NFC East Reporter
The excitement of the finest playoff game of Dak Prescott’s career only lasted until he realized what team he’d play next.
The Dallas Cowboys’ starting quarterback was electric Monday night, throwing four touchdown passes as he ousted Tom Brady and the Tampa Bay Buccaneers. But the prize for that was a trip to San Francisco to face the team that caused him nightmares last year.
“(For) me and this team, that’s a scar,” Prescott said, remembering how the 49ers knocked the Cowboys out of the playoffs one year ago. “That one hurts. It will hurt for the rest of my career.”
Yes, that 49ers-Cowboys wild-card game — won by the 49ers, 23-17 — really was that memorable, as the postseason battles between these two storied franchises almost always are. When the Cowboys (13-4) and 49ers (13-4) meet in the divisional playoffs at Levi’s Stadium in Santa Clara, Calif., on Sunday (6:30 p.m. ET on FOX and the FOX Sports app), it will be the ninth time Dallas and San Francisco have faced off in the playoffs.
The Cowboys have won five of them. The 49ers have won three. And so many of them have become NFL classics. The rivalry has been filled with great games and great moments, miracle victories and agonizing defeats, with everything from Jimmy Johnson’s guarantee to “The Catch.”
Here’s a look at some of the greatest playoff games from one of the greatest NFL playoff rivalries of all time:
2022 NFC wild–card round: 49ers 23, Cowboys 17
Late-game chaos summed up the 2022 wild-card affair. (Getty Images)
The first playoff matchup between these two franchises in 27 years came with one of the strangest endings. The Cowboys had rallied from a 23-7 fourth-quarter deficit to pull within six points as they turned an interception from 49ers quarterback Jimmy Garoppolo into a 5-yard touchdown run by Prescott with 8:02 remaining.
That’s where things got weird.
The 49ers appeared to seal the game on a 10-yard run by wide receiver Deebo Samuel with about a minute remaining, but a replay review revealed he was just short of the first down. The 49ers tried to go for it on 4th and 1 from the Dallas 38, but a false start penalty forced them to punt.
That gave Dallas the ball at their own 20 with 32 seconds remaining and no timeouts. They used three plays, including a hook-and-lateral, to get into 49ers’ territory with 14 seconds remaining. But on second-and-1 from the 41, Prescott ran up the middle — not toward the sidelines — for 17 yards and slid at the 24-yard line with about eight seconds to go. On his way to the line of scrimmage to spike the ball and set up one final heave, he bumped into umpire Ramon George. When he finally snapped the ball, time had expired.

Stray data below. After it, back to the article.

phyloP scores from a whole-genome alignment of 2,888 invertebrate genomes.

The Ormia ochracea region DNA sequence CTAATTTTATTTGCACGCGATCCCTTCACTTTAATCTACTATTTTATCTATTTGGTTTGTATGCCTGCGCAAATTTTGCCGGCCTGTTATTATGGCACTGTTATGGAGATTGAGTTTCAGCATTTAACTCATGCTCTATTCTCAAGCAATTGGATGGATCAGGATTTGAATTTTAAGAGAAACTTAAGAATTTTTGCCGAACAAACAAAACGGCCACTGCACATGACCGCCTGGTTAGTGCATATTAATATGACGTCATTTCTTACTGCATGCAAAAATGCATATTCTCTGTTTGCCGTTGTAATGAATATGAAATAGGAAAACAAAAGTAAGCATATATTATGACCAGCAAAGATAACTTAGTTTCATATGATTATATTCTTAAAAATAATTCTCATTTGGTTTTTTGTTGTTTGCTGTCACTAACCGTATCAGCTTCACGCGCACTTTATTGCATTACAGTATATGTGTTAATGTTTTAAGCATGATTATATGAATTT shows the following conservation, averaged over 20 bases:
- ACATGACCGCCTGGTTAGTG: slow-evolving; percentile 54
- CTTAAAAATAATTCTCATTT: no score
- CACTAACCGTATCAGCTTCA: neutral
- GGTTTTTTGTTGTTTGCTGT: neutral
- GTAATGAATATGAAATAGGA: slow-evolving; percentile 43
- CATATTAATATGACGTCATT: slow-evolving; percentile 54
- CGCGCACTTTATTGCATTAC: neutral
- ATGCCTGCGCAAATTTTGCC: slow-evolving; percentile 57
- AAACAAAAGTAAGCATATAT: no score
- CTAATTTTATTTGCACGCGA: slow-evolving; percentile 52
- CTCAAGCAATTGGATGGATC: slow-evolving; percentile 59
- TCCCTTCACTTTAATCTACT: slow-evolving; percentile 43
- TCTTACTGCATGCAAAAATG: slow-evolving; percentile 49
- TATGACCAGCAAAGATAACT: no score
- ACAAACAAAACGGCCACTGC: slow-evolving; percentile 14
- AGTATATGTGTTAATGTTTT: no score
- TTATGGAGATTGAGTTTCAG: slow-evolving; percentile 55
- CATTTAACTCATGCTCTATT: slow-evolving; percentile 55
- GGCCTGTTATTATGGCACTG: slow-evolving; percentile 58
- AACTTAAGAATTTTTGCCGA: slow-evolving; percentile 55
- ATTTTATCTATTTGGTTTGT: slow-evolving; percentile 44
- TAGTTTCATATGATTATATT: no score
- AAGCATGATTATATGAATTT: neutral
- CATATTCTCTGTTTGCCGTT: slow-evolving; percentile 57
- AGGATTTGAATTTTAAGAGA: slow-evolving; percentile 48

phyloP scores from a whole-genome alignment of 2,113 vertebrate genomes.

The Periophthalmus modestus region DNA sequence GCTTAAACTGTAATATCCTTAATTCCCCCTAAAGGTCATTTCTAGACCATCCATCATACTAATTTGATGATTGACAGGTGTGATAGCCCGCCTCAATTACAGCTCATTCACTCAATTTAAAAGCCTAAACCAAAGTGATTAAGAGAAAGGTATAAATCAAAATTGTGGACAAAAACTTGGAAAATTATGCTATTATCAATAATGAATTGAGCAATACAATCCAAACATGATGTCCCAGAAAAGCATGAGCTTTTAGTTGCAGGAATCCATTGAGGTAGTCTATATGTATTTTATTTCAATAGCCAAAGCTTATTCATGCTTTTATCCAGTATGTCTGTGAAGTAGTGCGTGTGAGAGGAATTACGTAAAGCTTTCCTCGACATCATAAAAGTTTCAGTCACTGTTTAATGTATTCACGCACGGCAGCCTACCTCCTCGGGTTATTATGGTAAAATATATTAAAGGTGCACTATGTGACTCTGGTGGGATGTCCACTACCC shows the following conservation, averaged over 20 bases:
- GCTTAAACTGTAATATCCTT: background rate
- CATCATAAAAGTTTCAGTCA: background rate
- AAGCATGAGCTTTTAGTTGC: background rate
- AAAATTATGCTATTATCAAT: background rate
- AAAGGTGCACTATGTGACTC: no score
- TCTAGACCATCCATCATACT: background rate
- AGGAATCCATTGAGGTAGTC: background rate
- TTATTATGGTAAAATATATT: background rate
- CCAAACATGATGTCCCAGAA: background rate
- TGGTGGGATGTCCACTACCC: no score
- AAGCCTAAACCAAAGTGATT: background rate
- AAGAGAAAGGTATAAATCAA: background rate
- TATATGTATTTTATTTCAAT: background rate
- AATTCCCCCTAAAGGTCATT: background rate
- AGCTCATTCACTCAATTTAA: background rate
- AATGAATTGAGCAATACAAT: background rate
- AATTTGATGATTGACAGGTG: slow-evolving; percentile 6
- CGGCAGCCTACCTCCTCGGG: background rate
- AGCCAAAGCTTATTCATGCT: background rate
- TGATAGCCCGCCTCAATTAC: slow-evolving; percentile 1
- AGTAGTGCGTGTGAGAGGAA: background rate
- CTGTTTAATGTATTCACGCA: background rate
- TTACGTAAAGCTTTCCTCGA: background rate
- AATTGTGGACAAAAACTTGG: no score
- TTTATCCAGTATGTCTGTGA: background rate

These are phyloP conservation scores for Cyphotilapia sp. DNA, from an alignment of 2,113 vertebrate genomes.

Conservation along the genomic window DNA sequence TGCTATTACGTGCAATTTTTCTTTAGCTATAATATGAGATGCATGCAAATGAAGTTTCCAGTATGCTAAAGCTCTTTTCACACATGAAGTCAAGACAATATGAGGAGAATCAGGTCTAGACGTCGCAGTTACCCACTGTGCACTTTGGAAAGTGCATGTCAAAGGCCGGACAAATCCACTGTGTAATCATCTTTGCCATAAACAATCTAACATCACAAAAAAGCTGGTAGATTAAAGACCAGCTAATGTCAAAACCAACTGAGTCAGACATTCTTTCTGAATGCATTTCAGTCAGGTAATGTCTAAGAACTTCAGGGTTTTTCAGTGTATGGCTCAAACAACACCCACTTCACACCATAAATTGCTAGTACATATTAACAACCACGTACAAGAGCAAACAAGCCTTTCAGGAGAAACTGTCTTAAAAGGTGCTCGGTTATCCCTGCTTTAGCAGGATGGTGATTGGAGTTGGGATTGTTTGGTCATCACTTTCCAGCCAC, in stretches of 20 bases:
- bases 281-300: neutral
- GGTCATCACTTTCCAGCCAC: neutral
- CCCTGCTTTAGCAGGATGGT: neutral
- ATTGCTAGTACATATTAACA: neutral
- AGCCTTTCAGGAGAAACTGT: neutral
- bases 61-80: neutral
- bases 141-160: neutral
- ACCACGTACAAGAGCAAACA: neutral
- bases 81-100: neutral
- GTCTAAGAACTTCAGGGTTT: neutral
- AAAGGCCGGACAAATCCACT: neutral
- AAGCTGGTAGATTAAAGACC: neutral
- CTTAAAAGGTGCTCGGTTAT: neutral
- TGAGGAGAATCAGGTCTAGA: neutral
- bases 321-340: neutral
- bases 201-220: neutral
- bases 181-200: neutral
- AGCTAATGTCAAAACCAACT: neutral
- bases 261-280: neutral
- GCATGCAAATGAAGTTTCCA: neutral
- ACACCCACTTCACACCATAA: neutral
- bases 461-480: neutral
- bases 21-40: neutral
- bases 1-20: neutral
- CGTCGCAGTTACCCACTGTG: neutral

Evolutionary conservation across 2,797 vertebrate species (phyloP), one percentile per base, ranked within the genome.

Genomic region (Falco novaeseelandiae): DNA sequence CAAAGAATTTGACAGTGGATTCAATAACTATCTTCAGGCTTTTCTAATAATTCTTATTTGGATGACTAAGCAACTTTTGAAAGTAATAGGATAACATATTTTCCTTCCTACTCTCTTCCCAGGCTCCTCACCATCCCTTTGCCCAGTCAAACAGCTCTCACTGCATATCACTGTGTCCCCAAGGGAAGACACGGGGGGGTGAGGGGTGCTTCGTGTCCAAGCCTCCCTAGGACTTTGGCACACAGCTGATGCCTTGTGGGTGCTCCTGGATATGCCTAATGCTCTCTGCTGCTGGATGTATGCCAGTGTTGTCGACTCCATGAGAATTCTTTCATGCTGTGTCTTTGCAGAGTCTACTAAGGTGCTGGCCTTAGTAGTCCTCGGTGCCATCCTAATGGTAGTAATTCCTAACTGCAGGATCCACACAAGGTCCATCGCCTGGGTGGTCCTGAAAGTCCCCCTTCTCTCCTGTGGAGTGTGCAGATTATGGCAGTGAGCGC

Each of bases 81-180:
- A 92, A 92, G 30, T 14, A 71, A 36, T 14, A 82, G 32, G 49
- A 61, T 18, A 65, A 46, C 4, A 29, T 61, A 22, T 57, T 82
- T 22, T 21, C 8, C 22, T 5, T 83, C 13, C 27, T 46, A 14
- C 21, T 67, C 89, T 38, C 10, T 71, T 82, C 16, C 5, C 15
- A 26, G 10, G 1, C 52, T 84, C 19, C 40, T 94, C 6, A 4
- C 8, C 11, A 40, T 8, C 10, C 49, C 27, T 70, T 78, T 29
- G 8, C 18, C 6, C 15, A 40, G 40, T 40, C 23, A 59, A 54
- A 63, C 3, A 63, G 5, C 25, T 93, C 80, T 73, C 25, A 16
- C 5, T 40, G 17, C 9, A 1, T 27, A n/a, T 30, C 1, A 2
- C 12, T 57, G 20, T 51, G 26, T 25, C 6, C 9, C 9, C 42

The 49ers celebrated. Cowboys coach Mike McCarthy was told the play was being reviewed and “they were going to put time back on the clock.” “They” didn’t, leaving even 49ers coach Kyle Shanahan to marvel at the end-game chaos.
“I’m still trying to figure out where I’m at,” he said.
1994 NFC Championship: 49ers 38, Cowboys 28
The 49ers rode a blazing start in 1994 against the Cowboys to reach the Super Bowl. (Getty Images)
It’s hard to imagine a game starting out worse than it did for the Dallas Cowboys — a team coming off back-to-back Super Bowl championships and looking like a real threat to win a third. Cowboys quarterback Troy Aikman’s third pass was intercepted and returned for a touchdown. His fifth was fumbled by wide receiver Michael Irvin, setting up another 49ers touchdown. Then Cowboys wide receiver Kyle Williams fumbled the ensuing kickoff, setting up another 49ers touchdown.
Three Cowboys turnovers in the first 4 ½ minutes. Three 49ers touchdowns in the first 7 ½ minutes. Fans were still settling into their seats at San Francisco’s Candlestick Park, yet the 49ers had a 21-0 lead.